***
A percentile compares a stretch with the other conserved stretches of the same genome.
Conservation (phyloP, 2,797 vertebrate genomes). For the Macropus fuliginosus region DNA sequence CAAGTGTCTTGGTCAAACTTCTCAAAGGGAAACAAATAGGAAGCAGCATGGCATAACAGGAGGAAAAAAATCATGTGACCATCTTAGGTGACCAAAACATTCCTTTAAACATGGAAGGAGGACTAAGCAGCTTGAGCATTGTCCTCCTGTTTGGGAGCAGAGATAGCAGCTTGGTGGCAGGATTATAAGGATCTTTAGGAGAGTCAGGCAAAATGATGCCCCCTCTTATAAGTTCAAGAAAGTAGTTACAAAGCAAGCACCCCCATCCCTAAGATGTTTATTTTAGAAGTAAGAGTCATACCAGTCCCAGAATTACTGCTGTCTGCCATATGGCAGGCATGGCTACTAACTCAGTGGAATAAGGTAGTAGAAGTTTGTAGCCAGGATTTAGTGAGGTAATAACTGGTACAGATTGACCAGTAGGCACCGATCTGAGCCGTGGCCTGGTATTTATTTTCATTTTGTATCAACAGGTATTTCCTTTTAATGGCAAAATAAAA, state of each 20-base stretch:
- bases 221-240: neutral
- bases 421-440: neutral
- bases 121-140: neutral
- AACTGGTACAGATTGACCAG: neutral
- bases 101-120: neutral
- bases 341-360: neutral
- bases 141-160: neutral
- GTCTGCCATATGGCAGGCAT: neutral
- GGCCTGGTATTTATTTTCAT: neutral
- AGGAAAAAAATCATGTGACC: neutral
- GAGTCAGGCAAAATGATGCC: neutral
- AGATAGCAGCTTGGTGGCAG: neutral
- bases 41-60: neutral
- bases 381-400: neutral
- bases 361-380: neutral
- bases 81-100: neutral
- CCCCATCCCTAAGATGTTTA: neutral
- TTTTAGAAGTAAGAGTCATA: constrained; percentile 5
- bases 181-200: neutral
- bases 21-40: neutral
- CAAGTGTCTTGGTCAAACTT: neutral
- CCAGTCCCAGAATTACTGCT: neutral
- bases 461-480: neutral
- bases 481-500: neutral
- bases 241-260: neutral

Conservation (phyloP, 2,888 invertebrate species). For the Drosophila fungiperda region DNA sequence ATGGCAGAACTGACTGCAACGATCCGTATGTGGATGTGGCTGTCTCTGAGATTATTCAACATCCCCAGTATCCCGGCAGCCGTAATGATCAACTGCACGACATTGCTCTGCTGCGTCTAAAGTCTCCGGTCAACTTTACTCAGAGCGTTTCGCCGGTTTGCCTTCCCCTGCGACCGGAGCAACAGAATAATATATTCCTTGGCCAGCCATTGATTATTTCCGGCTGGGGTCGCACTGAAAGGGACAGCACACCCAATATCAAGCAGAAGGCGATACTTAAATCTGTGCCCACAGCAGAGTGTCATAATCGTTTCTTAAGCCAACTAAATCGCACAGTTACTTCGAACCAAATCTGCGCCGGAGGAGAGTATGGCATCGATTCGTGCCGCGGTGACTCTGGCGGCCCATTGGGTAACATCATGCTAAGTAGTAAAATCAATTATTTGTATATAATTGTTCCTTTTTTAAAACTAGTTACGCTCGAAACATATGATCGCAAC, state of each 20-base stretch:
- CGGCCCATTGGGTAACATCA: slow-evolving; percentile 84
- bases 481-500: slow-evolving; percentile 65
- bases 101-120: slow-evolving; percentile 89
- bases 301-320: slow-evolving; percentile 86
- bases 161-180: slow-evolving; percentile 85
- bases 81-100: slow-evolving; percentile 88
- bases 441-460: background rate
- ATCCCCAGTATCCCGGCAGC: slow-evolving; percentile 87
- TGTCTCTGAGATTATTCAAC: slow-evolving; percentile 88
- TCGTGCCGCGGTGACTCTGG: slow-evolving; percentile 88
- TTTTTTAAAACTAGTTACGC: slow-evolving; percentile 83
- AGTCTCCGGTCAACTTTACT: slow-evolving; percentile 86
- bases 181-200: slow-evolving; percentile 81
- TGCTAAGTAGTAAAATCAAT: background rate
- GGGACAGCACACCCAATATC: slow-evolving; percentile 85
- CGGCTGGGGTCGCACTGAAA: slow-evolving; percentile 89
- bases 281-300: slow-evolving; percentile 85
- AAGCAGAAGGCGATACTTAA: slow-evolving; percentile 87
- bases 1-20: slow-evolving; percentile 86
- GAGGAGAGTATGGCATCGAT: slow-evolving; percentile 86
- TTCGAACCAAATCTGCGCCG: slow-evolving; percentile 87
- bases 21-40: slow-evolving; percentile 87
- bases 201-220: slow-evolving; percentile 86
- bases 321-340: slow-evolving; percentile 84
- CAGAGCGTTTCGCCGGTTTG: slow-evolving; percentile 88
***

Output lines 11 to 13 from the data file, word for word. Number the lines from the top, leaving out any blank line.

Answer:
- GGCCTGGTATTTATTTTCAT: neutral
- AGGAAAAAAATCATGTGACC: neutral
- GAGTCAGGCAAAATGATGCC: neutral